One cannot help but notice that, cinematically speaking, director Ridley Scott’s best days seem to be behind him. They were glorious days, though short lived; nothing after Blade Runner could compare to his second and third films. One might also note that he left his best days behind at precisely the time when he left behind science fiction. It is understandable, then, if one supposes that a return to the genre that made him might also be a return to form. Alas, it is not so. Scott’s latest feature, Prometheus, is a disappointment even for one whose expectations were not that lofty.

Prometheus returns us to the universe of Alien, that sublime work of sci-fi horror that remade an entire genre. This time, it is the late twenty-first century, a few decades before Ripley, Dallas, Parker, and the rest will land on LV426. Cave paintings all over the world, and from many different millennia, have been found to depict a giant gesturing to the stars as smaller, human forms worship him. Through means not satisfactorily explained, two scientists, Charlie Holloway (Logan Marshall-Green) and Elizabeth Shaw (Noomi Rapace), determine that this is an invitation from a race that created our kind. Not only that, but they are able to pinpoint the star system to which we have been beckoned. The infamous Weyland-Yutani corporation bankrolls a scientific expedition to the system and danger ensues.

A strange approach to the movie is taken, one which is a peculiar fit for a prequel to Alien. Whereas the original started when the story started, introduced us to believable characters whom we slowly came to know only by how they acted and interacted, and got down to the business of slowly creeping us out before scaring us senseless, Prometheus attempts a good deal more. It begins with an ill-advised prologue in which we see one of the mysterious beings, instead of discovering them for the first time with the crew later in the movie. After the prologue we see the prelude to the expedition, the scientists discovering one of the cave paintings, something rendered entirely unnecessary when they explain it all to the crew anyway after coming out of hypersleep. They even spend some time with character back story.

One of the keys to horror is how much is shown to the audience. It is often scarier to see less; perhaps I should say usually scarier. Alien achieved a consonance with this idea in its streamlined script. We might have been shown a prologue of the original Space Jockey crashing into the planet, followed by a title saying 2000 YEARS LATER, as we faded to the Nostromo crew finishing up final preparations for the trip back to Earth. We might have been given all sorts of backstory for the characters, but we were not. We saw only enough to orient ourselves and connect with the seven men and women on board, and the movie opens as late into the story as it can. This informational parsimony is a key to Alien’s enduring success; it sets the right tone, keeps us in the right frame of mind for a horror flick. Prometheus, I am sad to report, overindulges.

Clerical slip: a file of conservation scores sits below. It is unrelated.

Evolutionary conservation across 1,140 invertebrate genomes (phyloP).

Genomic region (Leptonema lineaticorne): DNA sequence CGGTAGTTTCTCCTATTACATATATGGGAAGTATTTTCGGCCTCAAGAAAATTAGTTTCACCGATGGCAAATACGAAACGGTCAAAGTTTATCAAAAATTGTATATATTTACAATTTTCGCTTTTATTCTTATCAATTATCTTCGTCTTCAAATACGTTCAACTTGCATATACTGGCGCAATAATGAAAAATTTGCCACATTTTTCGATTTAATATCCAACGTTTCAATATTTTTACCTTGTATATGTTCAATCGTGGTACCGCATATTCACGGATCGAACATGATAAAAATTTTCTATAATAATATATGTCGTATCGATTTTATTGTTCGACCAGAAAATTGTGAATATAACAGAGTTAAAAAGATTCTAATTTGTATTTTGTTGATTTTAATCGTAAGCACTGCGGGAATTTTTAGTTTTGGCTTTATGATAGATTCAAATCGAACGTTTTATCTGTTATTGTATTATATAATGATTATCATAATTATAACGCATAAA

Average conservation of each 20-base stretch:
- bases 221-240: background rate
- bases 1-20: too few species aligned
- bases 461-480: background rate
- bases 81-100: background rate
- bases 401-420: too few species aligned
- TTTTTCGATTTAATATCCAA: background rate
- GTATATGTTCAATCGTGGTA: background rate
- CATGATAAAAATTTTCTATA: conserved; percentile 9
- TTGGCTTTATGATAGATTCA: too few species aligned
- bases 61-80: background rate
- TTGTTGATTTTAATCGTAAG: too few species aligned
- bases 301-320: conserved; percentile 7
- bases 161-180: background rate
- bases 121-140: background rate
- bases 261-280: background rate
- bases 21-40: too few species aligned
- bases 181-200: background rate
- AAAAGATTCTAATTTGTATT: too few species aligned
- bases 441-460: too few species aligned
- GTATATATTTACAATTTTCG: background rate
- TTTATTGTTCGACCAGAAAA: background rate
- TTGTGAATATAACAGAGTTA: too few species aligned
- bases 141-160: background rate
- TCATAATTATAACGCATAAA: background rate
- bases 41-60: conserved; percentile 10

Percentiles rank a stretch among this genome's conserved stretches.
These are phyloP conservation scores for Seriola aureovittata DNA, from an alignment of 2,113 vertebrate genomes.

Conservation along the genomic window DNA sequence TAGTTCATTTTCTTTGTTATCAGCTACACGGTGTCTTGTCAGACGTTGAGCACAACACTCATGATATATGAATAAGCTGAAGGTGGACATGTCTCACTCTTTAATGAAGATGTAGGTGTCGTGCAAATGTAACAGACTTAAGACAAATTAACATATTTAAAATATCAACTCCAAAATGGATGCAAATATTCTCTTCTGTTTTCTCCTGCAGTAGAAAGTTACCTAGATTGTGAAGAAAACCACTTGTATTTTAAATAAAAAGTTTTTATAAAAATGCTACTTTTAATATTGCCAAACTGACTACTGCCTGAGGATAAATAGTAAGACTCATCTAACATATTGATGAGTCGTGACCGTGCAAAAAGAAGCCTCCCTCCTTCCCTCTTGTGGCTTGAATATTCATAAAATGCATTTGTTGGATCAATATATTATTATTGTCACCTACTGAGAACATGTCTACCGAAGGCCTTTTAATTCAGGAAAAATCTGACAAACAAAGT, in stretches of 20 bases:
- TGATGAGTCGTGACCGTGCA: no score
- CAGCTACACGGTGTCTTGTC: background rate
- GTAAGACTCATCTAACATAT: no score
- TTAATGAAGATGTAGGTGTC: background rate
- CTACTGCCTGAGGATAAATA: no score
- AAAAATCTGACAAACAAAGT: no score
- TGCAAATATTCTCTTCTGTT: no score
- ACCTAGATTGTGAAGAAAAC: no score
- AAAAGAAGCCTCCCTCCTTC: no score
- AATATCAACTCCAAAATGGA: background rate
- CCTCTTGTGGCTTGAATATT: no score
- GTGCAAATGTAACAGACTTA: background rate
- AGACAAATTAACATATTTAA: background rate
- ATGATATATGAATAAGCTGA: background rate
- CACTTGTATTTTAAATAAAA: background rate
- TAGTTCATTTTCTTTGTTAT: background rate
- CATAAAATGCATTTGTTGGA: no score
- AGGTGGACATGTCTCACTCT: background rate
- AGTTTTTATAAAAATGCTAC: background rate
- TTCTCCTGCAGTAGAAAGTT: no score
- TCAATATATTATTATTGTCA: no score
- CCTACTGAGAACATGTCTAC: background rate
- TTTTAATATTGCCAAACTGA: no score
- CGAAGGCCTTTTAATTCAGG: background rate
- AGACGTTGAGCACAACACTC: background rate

If that were its only sin, it would be forgivable and the movie still a success. Unfortunately, the script is so poorly written that I am tempted to declare that the reason for Lost’s decline has been discovered. All sorts of mistakes are committed, mistakes one would not expect to see from a mildly talented amateur.

First of all, there is no attempt to show us competent science in progress, and this happens more than once. When the cave painting is discovered, Holloway asks Shaw if she has dated it yet. This despite that fact that she only found it a few minutes earlier before calling for him to come see. Yet she gives him an answer accurate to within a millennium. I have never worked with cave paintings, but I just feel like this is implausible.

Damon Lindelof
Did this man kill Lost?

Later on, when the ship arrives at its star system and the crew awake, they eat one meal, have a pep talk, and directly land on their target moon without pause, preparation, or deliberation of any sort. I have never flown a starship, but I just feel like this is implausible. They rather quickly find a likely spot for alien activity and land next to some ancient structure. Without pause, preparation, or deliberation, they exit the ship and go exploring, showing less prudence and circumspection than one would expect from a Kindergarten class’s field trip (they rush inside, start pressing and prodding things and even take their helmets off when they learn the air is breathable). I have never excavated and explored alien structures, but I just feel like this is implausible.

Characters behave in strange ways just so something plotful can happen. When they first enter the structure, they come across an alien cadaver. The geologist becomes angry that they are spending their time studying it because it has nothing to do with his line of work. Instead of being fascinated by the discovery of an intelligent extraterrestrial species, or just getting down to doing his work with his own equipment, he yells at Shaw and declares that since there is nothing there for him, he is going back to the ship. While completely without logic of any sort, it does get him separated from the group so that scary things can happen. In another instance, one character deliberately infects another, and the motive is never revealed. But it does allow for an awesome fight scene later on.


Even the laws of science itself are cast aside and shattered. A procedure is performed on a cadaver so old that it should have been dust, but they are able to jam something into its skull and use electricity to spark some life into it, despite knowing little about its anatomy. The Space Jockey’s DNA is revealed to be an exact match to ours. Even setting aside the Darwinian problems with this, no human who ever lived has come out looking like what these things look like; they simply cannot be an exact match to our DNA (so the previous point still stands).